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In conclusion, I had a lot of fun going to see this film recently in the theaters through Fathom events’ TCM series. I was just as entertained as I have been with any recent films I really liked. I know almost every director out there has seen this film but I hope they can start to follow its movie making wisdom more closely. We need less CGI (done badly, I don’t mind it when it’s done well) and more good story surrounded by people with passion and the desire to evoke an audience response.

The Green Inferno (2013)

“I can smell it. My God, I can smell my friend being cooked.” -Lars

Some cannibal footage is Nat Geo, other is embarrassingly faked, and yet other footage is so well done it’s scary. “The Green Inferno” is a cannibal movie done so well, Nat Geo may purchase clips for its nature show.

The Green Inferno (2013)
Cast
Lorenza Izzo

as Justine

Ariel Levy

as Alejandro

Daryl Sabara

as Lars

Directed by
Eli Roth
Written by
Guillermo Amoedo, Eli Roth
Other Info

Adventure, Horror
Rated R
1h 40min

We are all such idealists after we graduate from high school. People often enlist in the Peace Corps when they want to make a difference. And there are those “groups” at colleges. Remember those how hand out leaflets and say things like “Don’t think, ACT?” This film starts out on a college campus where a group of activists are recruiting fresh meat.

The leader is intense and so are his followers. They want to stop illegal cutting down of trees in the rainforest. Basically, a group of college kids end up getting on a plane to protest the illegal cutting down of trees. They have an impact but the true plot is what happens when they are captured by a tribe of cannibals.

It’s amazing and scary to watch the scenes at this point. Much attention to detail has gone into making the viewer believe these people are being sauteed and eaten. Justine (Laura Izzo) does a great job as the protagonist. She learns some hard lessons as a result of going on the trip. There are others that didn’t make it who may or may not have learned lessons as well.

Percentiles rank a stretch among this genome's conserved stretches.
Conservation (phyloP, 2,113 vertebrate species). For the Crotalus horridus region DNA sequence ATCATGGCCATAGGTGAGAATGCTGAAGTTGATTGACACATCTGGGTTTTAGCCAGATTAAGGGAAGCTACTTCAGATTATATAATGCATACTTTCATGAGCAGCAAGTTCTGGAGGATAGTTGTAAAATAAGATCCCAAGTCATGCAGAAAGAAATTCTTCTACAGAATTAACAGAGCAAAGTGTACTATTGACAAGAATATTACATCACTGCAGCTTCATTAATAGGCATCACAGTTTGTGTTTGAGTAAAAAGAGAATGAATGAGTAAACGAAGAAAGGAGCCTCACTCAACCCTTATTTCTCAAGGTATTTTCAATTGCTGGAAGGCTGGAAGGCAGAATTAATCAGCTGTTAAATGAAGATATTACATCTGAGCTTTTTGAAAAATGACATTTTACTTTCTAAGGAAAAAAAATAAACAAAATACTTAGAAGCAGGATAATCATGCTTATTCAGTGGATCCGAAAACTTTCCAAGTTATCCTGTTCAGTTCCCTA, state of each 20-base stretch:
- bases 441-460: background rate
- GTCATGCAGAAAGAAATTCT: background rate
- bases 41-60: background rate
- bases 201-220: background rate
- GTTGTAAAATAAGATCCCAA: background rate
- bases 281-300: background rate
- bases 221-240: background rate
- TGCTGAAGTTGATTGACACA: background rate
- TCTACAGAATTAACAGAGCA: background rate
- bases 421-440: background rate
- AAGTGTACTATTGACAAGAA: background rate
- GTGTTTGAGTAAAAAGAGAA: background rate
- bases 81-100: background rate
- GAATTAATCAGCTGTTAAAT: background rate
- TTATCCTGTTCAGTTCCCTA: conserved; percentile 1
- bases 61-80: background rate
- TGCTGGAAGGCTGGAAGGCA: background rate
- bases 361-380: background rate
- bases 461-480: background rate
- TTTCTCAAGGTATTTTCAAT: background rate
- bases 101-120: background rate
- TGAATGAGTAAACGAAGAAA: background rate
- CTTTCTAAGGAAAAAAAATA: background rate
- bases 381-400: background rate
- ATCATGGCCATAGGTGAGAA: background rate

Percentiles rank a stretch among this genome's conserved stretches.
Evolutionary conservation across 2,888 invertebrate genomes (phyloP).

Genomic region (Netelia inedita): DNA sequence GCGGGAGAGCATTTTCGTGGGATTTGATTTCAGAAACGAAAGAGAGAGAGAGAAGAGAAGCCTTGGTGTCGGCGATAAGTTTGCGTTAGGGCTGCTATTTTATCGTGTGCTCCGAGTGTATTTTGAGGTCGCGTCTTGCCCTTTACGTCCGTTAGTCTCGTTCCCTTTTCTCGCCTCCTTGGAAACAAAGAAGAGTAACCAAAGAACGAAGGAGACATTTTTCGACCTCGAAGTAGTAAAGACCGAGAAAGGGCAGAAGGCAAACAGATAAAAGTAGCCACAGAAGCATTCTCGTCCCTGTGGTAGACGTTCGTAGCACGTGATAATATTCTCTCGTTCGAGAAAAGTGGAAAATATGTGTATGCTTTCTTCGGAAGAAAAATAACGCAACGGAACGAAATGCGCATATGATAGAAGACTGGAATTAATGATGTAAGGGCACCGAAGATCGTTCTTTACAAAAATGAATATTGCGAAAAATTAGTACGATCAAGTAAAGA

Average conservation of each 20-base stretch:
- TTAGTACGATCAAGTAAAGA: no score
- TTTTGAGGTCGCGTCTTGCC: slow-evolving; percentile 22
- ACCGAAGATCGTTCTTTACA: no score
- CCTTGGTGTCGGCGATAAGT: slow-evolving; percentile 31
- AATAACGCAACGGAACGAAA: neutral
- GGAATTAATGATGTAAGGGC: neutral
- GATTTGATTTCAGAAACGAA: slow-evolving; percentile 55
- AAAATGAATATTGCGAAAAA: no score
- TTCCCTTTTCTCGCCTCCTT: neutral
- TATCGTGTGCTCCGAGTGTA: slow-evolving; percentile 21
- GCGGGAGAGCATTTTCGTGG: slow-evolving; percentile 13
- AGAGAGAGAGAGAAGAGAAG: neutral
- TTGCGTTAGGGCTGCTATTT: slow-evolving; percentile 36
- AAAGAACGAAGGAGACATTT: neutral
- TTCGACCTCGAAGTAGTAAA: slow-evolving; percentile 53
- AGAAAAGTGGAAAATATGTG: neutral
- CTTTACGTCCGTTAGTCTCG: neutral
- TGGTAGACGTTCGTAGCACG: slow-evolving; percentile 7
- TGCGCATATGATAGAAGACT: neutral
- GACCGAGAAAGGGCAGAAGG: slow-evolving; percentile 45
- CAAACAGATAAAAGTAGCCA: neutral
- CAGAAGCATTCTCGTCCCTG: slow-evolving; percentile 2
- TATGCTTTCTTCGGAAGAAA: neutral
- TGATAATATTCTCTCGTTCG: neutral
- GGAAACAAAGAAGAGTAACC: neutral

This is a graphic, bloody, unapologetic film. There were times I got chills of fear but I never could turn my eyes away. This film took a lot of work to make happen. The cannibals seem like real cannibals. The director did a really good job assembling them and getting them to tell their part of the story through acting. It’s a truly great horror movie. I recommend it!

Deadpool

Title: Deadpool
Genre: Action, Adventure, Comedy
MPAA Rating: R
Year: 2016
Director: Tim Miller, known for “Scott Pilgrim vs. The World.”
Top Billed Cast: Ryan Reynolds, Morena Baccarin, T.J. Miller
Brief Synopsis: A former military dynamo turned reckless mercenary is transformed into having a superpower.
My Word to the Wise: Add another film to the Marvel superhero franchise. It mocks formulas but is formulaic to a fault. As far as Marvel films go, this is more fun than they are usually allowed to be. It’s definitely fun but not what I had imagined. The reviews made it seem like something apart from Marvel, it’s not.

Spoilers may follow in the rest of this review.

Ryan Reynolds does a good enough job in this Marvel film that sets out to be more gritty than the rest. He’s delivering jokes almost from credits to credits. It’s funny, for a while. I don’t mean to judge like a puritan, because I ‘aint one fo sho, but it seems like the producers wanted nudity, excessive blood, and reckless profanity throughout this movie, that appeals mostly to teenage boys. It’s so obvious they’re doing it you almost expect Deadpool to address the age group in one of his asides. By the way, there are many asides which is new for these movies.

I would like to see Deadpool take on Iron Man. This is partially because I never liked the Iron Man’s false bravado. I know the audience would root for Deadpool because, quite frankly, he way more crazy. I went into this movie not knowing how locked in to Stan Lee and the gang it was. The reviews I read seemed to hint at a superhero outside of the commercial loop. I saw that in about the first 1/3 of the movie. After they explain how Deadpool came to be, it because just another Marvel/X-Men/Avengers for me. They act like they are making fun of the genre with clever writing but Deadpool is just a slightly different incarnation. I hope I’m not bumming anyone out who wants to see it. It is certainly a lot of fun as any Marvel film is. Many buckets of fake blood gave their lives for this film and there’s a lot of nude scenes. I don’t recall seeing those in a Marvel film before. Trust me, I’m not complaining, just being real.